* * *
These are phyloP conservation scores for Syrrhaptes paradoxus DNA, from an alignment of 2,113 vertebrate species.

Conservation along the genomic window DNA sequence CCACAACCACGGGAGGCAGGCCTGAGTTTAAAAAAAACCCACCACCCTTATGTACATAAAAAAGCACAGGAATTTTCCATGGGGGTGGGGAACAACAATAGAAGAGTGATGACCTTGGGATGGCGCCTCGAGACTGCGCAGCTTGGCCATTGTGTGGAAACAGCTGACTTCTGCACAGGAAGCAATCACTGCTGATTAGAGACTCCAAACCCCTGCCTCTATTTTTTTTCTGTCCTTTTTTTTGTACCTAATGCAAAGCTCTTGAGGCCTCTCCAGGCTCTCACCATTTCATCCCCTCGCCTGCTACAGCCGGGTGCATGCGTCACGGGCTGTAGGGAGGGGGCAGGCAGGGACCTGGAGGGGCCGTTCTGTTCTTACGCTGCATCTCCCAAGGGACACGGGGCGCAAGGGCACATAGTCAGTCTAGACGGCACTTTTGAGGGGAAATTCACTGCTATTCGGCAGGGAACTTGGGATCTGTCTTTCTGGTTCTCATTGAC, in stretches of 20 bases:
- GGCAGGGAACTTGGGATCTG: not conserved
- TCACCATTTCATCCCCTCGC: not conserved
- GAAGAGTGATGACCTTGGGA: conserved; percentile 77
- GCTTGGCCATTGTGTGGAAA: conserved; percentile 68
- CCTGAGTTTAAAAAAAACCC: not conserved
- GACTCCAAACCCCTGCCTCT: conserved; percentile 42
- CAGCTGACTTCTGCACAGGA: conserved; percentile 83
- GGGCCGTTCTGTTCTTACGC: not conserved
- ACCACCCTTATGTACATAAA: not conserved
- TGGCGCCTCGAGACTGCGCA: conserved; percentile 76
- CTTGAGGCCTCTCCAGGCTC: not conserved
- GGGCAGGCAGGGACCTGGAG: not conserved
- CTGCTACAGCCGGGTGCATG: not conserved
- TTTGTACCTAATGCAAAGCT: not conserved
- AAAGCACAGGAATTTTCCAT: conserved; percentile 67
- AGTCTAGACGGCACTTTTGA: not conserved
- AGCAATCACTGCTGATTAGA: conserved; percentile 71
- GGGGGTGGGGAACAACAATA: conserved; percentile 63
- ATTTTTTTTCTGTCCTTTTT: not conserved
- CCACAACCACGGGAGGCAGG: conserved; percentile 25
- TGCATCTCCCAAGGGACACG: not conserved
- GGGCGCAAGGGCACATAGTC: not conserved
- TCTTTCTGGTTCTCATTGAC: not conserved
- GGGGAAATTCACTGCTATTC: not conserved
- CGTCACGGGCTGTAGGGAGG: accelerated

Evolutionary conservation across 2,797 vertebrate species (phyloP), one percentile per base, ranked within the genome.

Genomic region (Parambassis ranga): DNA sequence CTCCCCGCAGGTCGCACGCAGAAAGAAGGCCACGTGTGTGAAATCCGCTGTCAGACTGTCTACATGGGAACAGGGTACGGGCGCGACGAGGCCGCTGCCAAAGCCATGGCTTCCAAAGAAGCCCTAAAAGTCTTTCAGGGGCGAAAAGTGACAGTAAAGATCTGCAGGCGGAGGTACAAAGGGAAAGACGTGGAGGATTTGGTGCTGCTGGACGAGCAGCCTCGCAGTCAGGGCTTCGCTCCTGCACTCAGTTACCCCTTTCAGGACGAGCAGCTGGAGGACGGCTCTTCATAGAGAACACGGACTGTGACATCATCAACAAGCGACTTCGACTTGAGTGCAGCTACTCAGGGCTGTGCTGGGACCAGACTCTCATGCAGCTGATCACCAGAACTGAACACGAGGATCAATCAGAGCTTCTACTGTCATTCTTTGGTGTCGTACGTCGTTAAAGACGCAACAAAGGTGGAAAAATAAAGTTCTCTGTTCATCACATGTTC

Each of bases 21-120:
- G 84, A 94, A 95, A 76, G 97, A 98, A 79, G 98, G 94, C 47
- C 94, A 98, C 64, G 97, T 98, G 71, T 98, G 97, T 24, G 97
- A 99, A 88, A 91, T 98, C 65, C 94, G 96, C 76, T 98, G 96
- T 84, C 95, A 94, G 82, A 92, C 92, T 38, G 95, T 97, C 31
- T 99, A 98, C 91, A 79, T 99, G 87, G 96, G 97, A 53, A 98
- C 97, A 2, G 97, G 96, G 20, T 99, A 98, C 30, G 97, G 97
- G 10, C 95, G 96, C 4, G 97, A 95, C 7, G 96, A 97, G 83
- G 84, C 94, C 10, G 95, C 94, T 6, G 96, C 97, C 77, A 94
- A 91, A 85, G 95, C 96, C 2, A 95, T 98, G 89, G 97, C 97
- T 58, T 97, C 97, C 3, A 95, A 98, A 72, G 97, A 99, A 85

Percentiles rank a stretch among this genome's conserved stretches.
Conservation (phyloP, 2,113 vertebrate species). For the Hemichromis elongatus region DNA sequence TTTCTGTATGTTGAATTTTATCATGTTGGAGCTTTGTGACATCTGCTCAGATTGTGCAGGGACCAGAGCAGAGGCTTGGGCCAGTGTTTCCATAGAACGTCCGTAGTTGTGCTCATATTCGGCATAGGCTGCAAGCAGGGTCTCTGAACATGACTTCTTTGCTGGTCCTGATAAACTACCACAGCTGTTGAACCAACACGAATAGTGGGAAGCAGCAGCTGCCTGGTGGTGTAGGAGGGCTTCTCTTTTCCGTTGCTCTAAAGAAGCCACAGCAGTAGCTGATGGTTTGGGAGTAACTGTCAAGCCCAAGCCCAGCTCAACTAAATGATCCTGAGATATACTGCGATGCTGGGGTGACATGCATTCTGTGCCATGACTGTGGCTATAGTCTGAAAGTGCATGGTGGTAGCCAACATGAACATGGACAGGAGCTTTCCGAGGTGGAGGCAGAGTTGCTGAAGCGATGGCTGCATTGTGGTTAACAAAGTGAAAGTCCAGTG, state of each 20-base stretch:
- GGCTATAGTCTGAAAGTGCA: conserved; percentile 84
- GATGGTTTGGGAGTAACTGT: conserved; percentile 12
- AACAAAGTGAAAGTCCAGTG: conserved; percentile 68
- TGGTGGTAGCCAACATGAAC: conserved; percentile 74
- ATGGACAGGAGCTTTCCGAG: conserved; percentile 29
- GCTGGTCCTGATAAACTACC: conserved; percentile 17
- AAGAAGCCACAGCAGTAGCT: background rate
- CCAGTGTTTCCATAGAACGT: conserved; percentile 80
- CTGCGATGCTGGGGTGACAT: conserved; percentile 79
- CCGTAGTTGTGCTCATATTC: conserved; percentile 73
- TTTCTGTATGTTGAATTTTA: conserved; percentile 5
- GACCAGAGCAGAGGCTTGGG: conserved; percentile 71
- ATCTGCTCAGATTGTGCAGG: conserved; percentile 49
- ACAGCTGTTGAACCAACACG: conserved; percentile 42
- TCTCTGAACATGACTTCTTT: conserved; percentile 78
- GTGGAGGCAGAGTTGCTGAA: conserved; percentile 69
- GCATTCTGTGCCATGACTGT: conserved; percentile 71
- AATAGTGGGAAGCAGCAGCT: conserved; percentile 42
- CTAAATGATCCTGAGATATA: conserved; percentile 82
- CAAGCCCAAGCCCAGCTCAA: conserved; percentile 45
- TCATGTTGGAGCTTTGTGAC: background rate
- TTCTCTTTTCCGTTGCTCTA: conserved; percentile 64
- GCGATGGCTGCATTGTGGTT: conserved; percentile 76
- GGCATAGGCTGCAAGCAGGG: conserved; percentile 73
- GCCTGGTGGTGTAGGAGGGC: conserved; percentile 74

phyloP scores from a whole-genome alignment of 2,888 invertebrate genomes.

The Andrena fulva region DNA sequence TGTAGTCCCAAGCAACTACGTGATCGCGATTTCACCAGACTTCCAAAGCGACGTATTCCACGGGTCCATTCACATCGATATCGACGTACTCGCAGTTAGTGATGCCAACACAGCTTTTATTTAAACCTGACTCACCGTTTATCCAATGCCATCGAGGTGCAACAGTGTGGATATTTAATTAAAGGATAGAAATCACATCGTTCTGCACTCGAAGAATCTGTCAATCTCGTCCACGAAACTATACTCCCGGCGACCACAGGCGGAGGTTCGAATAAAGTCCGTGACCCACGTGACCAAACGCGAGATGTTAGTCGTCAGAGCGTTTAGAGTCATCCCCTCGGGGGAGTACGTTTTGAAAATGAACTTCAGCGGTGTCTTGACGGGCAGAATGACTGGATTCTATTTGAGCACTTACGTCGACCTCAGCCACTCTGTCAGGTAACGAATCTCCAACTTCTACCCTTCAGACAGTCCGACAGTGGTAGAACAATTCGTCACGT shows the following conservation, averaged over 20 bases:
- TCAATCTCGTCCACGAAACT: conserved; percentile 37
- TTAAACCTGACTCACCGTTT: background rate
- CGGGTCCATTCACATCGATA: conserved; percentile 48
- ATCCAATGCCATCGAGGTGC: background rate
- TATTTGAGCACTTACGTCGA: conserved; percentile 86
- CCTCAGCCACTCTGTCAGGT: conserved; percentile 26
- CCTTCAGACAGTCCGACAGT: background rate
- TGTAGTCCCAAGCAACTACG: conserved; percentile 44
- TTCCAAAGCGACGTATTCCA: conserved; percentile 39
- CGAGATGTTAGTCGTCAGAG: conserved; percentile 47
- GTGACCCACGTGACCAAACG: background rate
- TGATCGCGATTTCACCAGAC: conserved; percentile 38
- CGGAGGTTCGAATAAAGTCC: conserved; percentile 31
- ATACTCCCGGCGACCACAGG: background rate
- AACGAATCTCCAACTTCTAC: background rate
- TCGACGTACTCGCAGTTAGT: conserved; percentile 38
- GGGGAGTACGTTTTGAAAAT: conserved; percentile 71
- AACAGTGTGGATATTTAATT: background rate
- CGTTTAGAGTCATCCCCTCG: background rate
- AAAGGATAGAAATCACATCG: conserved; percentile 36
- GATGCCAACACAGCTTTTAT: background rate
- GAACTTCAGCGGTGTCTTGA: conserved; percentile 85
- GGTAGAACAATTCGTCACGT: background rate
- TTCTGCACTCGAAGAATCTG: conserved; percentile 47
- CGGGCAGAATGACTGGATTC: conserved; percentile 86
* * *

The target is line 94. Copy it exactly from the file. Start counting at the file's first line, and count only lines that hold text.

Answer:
- CGGGCAGAATGACTGGATTC: conserved; percentile 86